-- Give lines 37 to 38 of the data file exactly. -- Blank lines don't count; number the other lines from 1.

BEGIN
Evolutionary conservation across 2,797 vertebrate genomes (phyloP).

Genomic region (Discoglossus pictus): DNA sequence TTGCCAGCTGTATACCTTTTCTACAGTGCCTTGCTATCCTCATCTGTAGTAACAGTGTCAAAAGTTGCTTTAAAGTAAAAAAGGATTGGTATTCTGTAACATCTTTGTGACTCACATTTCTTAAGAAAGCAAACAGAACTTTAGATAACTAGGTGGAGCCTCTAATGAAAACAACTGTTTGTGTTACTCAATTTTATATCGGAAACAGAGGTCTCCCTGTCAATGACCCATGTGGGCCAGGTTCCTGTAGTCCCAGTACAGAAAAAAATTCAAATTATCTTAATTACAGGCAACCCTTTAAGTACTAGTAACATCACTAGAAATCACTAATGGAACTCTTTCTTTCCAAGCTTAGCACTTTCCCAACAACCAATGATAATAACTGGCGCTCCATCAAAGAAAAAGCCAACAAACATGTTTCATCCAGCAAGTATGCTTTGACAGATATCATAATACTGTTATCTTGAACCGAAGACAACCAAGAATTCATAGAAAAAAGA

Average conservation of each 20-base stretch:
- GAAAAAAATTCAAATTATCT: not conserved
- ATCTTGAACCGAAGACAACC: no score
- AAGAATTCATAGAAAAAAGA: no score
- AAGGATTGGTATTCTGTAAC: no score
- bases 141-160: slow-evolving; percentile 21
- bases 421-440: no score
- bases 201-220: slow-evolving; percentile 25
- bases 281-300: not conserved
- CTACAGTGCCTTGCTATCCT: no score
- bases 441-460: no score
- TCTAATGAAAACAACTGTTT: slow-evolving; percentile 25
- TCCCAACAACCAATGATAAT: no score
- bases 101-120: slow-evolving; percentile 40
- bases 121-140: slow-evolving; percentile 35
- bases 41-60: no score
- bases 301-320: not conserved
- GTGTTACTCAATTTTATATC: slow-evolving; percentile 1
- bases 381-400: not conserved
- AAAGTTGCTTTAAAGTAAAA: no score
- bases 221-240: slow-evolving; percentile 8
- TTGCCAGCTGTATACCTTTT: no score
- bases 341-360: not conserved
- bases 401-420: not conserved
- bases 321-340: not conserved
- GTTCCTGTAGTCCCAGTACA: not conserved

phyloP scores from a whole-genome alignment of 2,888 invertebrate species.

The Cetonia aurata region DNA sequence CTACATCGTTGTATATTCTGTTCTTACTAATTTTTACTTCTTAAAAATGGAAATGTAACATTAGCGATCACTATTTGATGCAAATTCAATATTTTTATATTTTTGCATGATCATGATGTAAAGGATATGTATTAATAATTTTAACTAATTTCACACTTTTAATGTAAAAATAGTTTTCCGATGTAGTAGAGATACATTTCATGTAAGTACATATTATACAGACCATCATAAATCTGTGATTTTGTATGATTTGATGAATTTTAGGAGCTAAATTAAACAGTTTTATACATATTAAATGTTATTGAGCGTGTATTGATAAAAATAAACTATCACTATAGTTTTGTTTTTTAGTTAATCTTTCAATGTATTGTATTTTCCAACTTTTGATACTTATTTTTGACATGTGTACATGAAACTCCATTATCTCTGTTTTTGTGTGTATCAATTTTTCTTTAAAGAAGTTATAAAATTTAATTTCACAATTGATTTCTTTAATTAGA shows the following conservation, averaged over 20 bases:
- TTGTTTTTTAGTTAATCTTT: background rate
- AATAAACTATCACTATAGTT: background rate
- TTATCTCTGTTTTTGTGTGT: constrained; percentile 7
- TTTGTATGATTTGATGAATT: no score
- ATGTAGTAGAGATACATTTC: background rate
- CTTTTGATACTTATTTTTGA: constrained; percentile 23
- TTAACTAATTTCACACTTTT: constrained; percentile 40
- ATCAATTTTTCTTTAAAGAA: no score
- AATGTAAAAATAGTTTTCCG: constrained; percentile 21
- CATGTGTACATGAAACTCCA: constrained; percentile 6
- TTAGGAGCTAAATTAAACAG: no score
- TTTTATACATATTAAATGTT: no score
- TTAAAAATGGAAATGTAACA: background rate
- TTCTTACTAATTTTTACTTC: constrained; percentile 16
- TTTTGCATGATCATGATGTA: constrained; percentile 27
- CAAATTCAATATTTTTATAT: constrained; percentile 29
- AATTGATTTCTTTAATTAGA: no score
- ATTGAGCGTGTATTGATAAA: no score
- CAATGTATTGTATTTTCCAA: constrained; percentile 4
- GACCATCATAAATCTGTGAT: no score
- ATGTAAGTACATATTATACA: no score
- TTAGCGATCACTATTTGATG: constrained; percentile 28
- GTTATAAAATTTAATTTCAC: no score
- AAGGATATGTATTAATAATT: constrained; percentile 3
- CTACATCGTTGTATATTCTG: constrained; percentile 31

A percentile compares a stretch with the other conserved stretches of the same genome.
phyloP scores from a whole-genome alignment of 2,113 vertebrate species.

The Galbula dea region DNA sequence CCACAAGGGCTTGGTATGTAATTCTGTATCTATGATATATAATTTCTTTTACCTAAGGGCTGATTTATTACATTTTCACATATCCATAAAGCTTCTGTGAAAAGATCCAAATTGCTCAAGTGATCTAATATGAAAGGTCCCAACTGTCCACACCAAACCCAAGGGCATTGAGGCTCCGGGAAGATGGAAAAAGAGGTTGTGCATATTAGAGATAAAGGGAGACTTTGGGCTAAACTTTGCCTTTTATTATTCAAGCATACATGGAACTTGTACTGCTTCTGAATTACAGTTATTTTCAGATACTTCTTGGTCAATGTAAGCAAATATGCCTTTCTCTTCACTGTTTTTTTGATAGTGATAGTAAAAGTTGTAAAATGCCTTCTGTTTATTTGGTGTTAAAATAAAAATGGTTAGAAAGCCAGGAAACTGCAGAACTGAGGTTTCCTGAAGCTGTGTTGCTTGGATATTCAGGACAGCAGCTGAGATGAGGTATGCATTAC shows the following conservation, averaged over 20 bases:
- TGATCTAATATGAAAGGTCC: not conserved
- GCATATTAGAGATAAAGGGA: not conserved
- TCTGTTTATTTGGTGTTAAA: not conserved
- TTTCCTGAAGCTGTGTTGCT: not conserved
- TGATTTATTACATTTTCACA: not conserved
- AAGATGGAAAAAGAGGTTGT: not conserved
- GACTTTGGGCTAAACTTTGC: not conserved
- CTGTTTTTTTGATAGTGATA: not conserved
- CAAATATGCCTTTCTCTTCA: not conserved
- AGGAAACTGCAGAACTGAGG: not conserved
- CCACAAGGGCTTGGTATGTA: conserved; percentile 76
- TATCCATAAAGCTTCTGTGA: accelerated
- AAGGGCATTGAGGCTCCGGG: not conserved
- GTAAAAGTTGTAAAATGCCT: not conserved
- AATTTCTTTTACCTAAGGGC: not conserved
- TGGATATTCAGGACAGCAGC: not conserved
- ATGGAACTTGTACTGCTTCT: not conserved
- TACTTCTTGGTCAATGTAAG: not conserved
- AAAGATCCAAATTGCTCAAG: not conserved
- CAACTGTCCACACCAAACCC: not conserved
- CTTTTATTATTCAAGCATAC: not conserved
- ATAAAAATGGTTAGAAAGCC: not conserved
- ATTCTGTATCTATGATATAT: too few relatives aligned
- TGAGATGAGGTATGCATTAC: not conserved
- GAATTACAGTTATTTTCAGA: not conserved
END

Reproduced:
- TTAACTAATTTCACACTTTT: constrained; percentile 40
- ATCAATTTTTCTTTAAAGAA: no score